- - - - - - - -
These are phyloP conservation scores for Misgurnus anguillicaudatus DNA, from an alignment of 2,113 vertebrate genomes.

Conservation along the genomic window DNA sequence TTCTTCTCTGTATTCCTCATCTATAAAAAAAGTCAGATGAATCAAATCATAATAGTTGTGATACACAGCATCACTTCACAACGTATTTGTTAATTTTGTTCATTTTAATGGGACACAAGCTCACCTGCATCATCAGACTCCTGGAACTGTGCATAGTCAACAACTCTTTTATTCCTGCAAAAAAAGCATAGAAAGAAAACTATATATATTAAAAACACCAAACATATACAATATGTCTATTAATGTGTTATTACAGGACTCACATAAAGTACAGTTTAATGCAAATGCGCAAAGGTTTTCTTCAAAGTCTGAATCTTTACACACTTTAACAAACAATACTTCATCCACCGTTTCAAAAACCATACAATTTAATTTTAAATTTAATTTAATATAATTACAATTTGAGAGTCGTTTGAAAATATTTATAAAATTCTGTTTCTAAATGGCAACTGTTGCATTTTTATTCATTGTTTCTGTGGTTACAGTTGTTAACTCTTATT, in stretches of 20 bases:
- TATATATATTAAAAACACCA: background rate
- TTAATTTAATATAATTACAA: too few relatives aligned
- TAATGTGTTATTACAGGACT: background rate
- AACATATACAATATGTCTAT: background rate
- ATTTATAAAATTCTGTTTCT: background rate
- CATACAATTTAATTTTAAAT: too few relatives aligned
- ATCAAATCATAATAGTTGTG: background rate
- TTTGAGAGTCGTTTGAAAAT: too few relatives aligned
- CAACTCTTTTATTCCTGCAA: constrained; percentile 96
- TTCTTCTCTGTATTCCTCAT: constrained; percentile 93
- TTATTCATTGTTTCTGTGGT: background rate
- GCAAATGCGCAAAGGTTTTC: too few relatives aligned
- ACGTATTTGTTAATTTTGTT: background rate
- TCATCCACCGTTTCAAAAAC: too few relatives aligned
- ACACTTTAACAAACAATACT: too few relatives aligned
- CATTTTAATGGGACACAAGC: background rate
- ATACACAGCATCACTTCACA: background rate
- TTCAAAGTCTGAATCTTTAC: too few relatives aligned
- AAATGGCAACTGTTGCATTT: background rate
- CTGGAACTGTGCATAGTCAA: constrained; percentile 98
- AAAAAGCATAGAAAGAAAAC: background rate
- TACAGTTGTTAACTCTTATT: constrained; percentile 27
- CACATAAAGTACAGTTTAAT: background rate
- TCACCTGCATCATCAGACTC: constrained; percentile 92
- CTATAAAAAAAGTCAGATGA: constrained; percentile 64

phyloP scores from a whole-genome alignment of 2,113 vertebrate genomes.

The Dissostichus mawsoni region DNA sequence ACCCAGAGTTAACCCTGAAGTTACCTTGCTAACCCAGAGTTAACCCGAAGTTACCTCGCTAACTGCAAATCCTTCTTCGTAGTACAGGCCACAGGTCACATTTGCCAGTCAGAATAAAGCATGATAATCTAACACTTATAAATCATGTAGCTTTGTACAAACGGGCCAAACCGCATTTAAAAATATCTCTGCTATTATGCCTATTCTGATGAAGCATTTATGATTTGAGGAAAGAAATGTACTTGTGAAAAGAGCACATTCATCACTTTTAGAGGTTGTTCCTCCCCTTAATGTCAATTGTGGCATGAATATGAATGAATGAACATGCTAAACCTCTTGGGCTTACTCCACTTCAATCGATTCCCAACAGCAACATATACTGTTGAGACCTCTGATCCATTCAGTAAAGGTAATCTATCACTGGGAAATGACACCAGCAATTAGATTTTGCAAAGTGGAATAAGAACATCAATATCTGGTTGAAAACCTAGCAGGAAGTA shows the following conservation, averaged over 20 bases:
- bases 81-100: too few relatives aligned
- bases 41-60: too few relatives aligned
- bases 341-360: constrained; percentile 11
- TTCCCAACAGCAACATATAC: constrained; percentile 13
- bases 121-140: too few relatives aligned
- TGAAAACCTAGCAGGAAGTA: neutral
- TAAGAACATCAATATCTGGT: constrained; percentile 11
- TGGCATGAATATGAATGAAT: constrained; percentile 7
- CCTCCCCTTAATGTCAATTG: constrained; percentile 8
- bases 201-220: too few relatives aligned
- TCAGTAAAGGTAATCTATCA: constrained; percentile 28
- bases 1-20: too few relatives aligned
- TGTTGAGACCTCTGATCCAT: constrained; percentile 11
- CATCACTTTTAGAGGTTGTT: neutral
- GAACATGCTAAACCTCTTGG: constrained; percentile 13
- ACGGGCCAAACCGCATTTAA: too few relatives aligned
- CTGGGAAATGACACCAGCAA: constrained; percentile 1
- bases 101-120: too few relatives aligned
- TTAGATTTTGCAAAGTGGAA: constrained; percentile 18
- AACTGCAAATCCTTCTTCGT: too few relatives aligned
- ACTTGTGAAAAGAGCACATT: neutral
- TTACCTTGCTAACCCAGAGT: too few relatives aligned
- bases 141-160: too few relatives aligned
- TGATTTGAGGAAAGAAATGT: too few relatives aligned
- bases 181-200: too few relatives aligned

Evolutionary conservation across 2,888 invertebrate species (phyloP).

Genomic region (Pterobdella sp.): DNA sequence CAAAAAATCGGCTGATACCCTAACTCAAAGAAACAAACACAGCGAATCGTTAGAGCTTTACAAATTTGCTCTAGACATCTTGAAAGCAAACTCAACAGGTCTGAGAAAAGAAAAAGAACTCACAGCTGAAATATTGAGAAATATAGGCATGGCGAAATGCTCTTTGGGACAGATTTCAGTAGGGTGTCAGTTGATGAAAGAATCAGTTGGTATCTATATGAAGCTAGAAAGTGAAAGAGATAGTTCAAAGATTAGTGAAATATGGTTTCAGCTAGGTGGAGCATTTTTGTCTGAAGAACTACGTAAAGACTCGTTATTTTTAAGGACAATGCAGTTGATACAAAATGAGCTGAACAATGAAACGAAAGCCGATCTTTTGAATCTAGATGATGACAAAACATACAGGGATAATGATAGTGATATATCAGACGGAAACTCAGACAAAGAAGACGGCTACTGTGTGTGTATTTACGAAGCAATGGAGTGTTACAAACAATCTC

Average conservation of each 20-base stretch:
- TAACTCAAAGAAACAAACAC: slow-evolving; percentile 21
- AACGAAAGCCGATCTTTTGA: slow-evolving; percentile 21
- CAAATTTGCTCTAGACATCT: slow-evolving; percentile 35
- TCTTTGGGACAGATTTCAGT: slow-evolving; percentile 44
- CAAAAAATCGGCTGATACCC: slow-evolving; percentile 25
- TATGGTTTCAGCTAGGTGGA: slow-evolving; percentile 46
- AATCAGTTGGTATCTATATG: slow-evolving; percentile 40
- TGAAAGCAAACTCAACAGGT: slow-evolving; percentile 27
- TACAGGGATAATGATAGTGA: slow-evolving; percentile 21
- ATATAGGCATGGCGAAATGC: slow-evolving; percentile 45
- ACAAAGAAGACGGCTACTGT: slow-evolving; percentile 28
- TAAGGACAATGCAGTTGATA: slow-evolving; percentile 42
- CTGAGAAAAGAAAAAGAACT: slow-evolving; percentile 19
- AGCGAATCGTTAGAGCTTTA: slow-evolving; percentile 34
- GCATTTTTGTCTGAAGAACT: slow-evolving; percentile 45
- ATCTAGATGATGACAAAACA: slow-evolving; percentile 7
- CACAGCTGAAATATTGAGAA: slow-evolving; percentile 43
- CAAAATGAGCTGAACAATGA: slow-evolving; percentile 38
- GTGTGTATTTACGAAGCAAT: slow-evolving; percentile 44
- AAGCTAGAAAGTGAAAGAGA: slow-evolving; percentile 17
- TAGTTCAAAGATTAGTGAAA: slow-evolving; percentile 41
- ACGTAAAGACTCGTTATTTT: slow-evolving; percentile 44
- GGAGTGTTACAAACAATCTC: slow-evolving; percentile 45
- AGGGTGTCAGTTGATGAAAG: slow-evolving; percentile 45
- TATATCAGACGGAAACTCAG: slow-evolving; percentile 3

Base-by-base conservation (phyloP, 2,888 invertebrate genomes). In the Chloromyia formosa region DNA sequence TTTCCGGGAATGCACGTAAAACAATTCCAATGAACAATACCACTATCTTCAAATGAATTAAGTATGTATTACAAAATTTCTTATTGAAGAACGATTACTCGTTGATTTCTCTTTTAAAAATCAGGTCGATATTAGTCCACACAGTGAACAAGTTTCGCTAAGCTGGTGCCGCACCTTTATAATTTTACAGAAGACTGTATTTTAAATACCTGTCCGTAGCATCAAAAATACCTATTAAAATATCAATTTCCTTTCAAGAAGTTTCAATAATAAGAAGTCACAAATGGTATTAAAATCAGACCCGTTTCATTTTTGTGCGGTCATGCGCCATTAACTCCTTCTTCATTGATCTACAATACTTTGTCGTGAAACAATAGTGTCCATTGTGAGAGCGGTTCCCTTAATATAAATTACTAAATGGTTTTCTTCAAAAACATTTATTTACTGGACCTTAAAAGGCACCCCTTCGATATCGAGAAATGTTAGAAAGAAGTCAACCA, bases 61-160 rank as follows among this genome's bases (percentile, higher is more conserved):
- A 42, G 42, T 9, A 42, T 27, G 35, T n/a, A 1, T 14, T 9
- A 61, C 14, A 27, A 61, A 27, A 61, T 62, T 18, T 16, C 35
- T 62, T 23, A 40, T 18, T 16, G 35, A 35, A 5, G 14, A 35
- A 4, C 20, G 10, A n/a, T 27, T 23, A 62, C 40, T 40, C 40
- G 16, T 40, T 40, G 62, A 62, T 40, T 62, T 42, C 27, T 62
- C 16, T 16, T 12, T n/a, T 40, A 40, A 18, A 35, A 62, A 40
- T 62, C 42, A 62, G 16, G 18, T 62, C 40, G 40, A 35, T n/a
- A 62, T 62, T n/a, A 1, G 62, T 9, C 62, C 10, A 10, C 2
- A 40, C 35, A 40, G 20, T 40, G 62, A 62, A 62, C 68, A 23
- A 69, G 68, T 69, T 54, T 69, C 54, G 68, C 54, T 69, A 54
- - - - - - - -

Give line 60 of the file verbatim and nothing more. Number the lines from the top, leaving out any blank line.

- CAAATTTGCTCTAGACATCT: slow-evolving; percentile 35